It's not that there is anything wrong with apples, but this is a fast food place and they aren't going to just hand over an apple. They have to prepare it somehow and make it more attractive. Peeling, coring, and cutting into sizes kids can eat is a good idea to encourage them to eat the apples.

                      I'm not sure what your angst is about. People who eat apples in their own homes peel them and cut them into wedges (I know I do). The apple "fries" are essentially the same thing in a different shape. If anything, I'm glad that the fast food places are trying to sell fruit to augment the nutritionally suspect meals they serve.

                      3 Replies
                      1. re: Orchid64

                        Yes, but BK then chose to process the apples in the worse way ... deep-frying them ... and perhaps battered? Don't know about the batter since my local BK doesn't have apple fries.

                        McDonalds and Wendy's on the other had just cut up the apples. Wendy's is the best with the option of kids fruit cups instead of fries. McDonalds does include a caramel dipping sauce which is optional but even if used, it isn't that big or unhealthy.

                        1. re: rworange

                          I don't think they're fried or even baked (the latter of which is delicious with a little cinnamon, actually). Just cut up into matchsticks.

                          1. re: rworange

                            Burger King's apple fries are just raw apples cut to resemble french fries. They aren't deep fried or battered.

                        2. The problem I would have is what kind of chemicals they have to put on the fries to make them not brown?

                          Actually I am disappointed that they are not fried like the Legoland Apple Fries. Sure it is not that great for you, but it tasted good and everything in moderation.

                          6 Replies
                            1. re: stilton

                              Oh, no! Another unpronouncable CHEMICAL they're putting on our poor, defenseless children's food! Save us all from the coming apocolypse!

                              Ascorbic acid is Vitamin C. Next specious panic, please.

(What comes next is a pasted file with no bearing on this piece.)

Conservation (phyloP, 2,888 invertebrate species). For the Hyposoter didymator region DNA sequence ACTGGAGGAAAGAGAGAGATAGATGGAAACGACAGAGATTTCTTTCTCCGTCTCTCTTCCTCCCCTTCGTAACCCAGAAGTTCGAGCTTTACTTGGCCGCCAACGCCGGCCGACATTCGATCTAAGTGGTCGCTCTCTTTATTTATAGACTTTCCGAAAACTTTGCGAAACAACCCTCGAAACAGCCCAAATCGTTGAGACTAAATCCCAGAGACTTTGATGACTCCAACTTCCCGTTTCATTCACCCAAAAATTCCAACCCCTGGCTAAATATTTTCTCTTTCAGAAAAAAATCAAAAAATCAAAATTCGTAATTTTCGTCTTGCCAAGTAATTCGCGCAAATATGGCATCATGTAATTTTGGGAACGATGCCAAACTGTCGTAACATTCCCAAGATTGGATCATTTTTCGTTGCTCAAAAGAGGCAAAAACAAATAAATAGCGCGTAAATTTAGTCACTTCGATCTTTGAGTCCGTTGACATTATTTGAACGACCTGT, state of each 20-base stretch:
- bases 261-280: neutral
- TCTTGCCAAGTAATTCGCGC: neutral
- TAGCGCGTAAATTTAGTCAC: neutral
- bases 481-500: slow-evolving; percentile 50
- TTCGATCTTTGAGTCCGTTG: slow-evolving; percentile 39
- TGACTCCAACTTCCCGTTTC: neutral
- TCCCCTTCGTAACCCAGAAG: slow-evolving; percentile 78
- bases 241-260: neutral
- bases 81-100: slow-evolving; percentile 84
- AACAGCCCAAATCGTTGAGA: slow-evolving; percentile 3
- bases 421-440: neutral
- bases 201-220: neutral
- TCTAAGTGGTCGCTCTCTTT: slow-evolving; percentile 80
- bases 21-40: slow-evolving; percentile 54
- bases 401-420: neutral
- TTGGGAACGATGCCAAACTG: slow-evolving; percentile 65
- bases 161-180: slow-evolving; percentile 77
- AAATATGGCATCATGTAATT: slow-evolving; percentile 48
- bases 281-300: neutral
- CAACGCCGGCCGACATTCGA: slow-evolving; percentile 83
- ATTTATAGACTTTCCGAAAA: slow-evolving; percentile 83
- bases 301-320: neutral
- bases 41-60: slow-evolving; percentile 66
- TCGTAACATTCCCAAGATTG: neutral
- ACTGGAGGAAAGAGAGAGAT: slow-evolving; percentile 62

1. re: rockycat

                                Really? Next thing you're going to tell me sodium chloride and dihydrous oxide are additives in soup? What is the world coming to??

                                1. re: stilton

                                  Never NEVER dihydrous oxide. Only wine or stock :-)

                                  1. re: jmckee

                                    For years, my students and faculty have been duped into banning the evil Dihydrogen Monoxide! Down with DHMO!

                                    1. re: TampaAurora

                                      jfood just saw a 12 pack of Organic DHMO at TJ's for $12. And then walking past the freezer department he also found "Frozen Organic DMHO" - 5 lbs. for $10. Can;t wait to get home and throw them both in the blender for a great Smoothy.

                          1. As a parent who peeled and cut up endless, countless apples if I expected the child to even eat part of it ~~ I think the idea of 'apple fries' is great in the fast food world. Yes, there is no need to go to BK but the reality is that kids will go to BK, either with or without their own parents (i.e. with friends, or for birthday parties, etc.)

                            I give BK a big thumbs up for this idea

                            1. I understand your angst, janetofreno. And though I understand that Burger King is looking to make a profit--nothing wrong with that--I can still dislike this impulse in our society to keep children in a perpetual state of delight and stimulation. A plain apple...from a tree? Next you'll want sneakers without lights or wheels.

                              1 Reply
                              1. re: Angela Roberta

                                Amen. We are teaching our children that food shouldn't be good to eat unless we adapt its shapes and colors to their desires. Or rather, to our PERCEPTION of their desires.

                                I really think we've made a habit of doing our children a disservice by assuming they're too fussy to like food the way it really is. So many adults have divorced themselves from food that they project their own anxieties (and guilt perhaps?) onto their children's palates.